Monday, 29 September 2014

The curse of the sensitive person

When researching for my book 'I blame the Hormones' I've had the privilege of meeting many different people, from all walks of life who have suffered from many different types of emotional difficulties. These would include a full blown mood disorder, to post traumatic stress and bipolar, and I am delighted that I have had such positive feedback and am able to  offer assistance to those that need it.

When I was a small child I suffered from anxiety ( yes even at a very young age) and it was quite obvious that my sensitive nature was indeed a sign of what was to come. I would often be tearful and seem to take things more to heart than others ,which left me vulnerable and overwhelmed on many occasion. I was also acutely sensitive to the world around me and often struggled to make sense of humankind and in particular the dark side of our world and all of its trepidations. Unfortunately I also became oversensitive with regards to my peers and often felt victimised or had a sense of not fitting in, despite my ability to hide behind a mask of confidence.

When fellow sufferers of depression contact me, and in particular those with hormonal depression, I have noticed that not only are they sensitive to their hormonal changes, but indeed they often have food sensitivities too, and can even suffer from allergies and intolerances as part of their symptoms.
It seems that the physical and mental often coincide, and the emotional difficulties go hand in hand with some physical manifestations. Sometimes there is  even a heightened sensory awareness, with sound and light becoming intolerable and sometimes even painful  which is extremely difficult to describe.

It seems to me that people that suffer from depressive episodes are quite often the ones that care the most, feel the most, and are the most compassionate of people. This is something to bear in mind if you are a sufferer and are feeling that sense of shame and stigma attached to a depressive diagnoses. One particular sufferer explained that her own doctor had told her that depression only happens to people that 'care', and this in itself can be a great comfort to those suffering from a sensitive and sympathetic nature. If you are feeling overly sensitive try to see it as a blessing and a natural part of your own personality, rather than something to be overwhelmed by. In my opinion it really is a better way to be, despite the obvious downsides.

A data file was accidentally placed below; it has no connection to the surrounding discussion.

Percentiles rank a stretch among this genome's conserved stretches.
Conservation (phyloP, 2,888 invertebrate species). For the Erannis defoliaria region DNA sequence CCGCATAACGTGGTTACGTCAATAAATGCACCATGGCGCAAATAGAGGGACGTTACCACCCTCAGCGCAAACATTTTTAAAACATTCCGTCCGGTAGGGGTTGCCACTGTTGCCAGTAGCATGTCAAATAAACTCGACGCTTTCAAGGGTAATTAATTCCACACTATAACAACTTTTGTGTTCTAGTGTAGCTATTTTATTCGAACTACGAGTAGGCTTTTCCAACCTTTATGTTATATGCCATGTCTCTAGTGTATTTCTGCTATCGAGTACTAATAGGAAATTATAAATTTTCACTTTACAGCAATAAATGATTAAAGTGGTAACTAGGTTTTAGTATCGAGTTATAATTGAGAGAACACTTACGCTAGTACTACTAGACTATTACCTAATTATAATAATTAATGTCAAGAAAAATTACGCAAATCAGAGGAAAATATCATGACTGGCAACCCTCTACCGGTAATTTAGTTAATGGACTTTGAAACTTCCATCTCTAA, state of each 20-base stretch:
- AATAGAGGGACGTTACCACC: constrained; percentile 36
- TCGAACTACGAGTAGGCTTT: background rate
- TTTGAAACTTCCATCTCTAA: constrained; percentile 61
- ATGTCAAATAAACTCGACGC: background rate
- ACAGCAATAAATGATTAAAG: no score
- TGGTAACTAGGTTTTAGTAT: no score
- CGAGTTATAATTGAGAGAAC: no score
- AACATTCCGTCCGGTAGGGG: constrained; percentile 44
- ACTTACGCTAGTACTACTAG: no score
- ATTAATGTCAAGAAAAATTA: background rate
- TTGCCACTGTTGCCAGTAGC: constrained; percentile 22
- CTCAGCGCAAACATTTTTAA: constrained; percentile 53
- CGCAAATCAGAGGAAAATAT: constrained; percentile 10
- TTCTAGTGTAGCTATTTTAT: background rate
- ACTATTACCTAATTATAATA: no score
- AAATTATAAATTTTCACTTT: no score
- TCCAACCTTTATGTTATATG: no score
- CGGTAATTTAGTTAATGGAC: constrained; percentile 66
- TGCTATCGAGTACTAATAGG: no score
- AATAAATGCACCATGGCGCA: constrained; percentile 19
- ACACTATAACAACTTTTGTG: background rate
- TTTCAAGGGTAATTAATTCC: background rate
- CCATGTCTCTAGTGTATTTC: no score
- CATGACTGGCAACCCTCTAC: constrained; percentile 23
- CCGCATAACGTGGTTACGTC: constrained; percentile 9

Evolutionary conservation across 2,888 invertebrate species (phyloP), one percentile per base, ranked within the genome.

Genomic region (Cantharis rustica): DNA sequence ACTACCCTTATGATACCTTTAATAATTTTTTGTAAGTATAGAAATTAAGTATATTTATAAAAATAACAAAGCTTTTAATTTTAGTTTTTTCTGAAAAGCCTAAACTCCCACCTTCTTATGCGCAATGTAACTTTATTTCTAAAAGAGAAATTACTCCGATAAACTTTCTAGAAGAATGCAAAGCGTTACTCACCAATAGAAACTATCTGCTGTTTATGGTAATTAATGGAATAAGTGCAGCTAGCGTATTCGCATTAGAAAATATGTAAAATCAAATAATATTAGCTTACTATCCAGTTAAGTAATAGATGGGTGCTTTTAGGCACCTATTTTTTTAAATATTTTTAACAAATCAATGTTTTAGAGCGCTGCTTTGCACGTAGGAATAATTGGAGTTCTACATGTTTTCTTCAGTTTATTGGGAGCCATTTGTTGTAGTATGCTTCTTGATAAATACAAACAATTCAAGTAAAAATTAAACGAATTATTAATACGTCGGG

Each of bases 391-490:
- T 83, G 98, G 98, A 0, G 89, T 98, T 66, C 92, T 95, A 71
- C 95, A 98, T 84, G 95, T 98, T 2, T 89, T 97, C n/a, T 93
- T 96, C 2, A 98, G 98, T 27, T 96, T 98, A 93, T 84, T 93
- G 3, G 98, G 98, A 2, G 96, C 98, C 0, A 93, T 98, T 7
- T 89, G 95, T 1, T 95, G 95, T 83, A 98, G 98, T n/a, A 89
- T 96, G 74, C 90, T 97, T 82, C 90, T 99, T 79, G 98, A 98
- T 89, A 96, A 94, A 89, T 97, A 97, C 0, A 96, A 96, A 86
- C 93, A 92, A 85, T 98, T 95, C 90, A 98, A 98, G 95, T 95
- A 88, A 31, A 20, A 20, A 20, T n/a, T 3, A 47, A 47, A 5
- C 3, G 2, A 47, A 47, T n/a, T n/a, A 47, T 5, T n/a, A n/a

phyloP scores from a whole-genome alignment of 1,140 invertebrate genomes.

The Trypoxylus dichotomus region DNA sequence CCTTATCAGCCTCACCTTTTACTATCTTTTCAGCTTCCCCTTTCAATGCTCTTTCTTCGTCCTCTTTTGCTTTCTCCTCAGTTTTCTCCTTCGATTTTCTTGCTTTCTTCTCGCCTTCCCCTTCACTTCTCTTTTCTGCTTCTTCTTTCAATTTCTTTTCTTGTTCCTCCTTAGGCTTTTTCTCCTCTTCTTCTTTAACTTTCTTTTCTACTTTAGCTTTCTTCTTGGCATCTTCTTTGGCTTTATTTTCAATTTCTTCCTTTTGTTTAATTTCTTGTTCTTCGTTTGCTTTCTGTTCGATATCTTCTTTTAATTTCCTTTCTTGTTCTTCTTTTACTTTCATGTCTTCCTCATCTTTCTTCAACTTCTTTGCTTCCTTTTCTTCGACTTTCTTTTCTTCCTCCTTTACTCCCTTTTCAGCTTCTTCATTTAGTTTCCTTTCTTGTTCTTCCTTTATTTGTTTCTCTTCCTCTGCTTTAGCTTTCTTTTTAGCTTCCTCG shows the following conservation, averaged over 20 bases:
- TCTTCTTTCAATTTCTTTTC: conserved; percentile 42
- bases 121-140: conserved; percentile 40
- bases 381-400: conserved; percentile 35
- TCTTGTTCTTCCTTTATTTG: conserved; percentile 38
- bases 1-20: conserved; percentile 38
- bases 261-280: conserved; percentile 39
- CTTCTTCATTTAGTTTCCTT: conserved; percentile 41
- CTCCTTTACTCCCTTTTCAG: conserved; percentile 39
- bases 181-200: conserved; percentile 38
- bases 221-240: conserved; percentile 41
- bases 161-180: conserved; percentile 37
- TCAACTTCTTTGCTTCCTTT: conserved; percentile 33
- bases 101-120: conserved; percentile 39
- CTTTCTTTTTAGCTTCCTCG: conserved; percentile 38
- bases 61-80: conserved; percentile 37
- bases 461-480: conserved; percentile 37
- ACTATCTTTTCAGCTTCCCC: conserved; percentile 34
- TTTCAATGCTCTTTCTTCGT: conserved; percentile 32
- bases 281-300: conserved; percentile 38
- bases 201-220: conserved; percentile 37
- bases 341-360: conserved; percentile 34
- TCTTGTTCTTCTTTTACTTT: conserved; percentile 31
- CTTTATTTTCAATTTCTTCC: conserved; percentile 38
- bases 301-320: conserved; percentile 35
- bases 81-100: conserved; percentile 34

Please share this blog with your friends and help the sensitive understand their sensitivity.
God Bless.
Suzi x

Monday, 22 September 2014

Thank you for sharing.

Last week I asked if lots of people could help me share my blogs in order to spread the word and help others with depression. I've had lots of feedback and have been contacted by many people, both male and female, looking for extra help and support. I'm often surprised by the many different reasons for depression, and indeed the enormous amount of situations that can bring about a sudden decline in mental and emotional health. Aside from the hormonal elements to any depressive episode, there was one other component which I have found to be almost always present when dealing with emotional disturbances, and that is the effect of long term, chronic stress.

Stress is peculiar because we all need a certain amount of stress to function and complete our daily tasks, some people even  seem to thrive on it, whilst others seem to crumble with  the slightest upheaval. However when that stress becomes chronic and long-term it can have a huge and detrimental effect on our mental and physical wellbeing. Often it is this type of stress, where the person begins to suffer from burnout which can cause the most damage, and has huge repercussions, often resulting in lowered immunity. It also has the ability to alter brain chemistry where the stress hormones cortisol and adrenaline flood the system. The endless reasons for stress are too many to mention in one blog, but I have compiled a mini-list of the most stressful situations which have been presented to me by fellow sufferers and have without a doubt culminated into a clinical diagnoses..

Unresolved childhood baggage.
A bereavement.
Divorce or a relationship breakdown.
Stressful employment or loss of.
Shock eg, an accident
Serious illness.
Unmet emotional needs.
Physical or sexual abuse.
Hormonal disturbances and imbalance.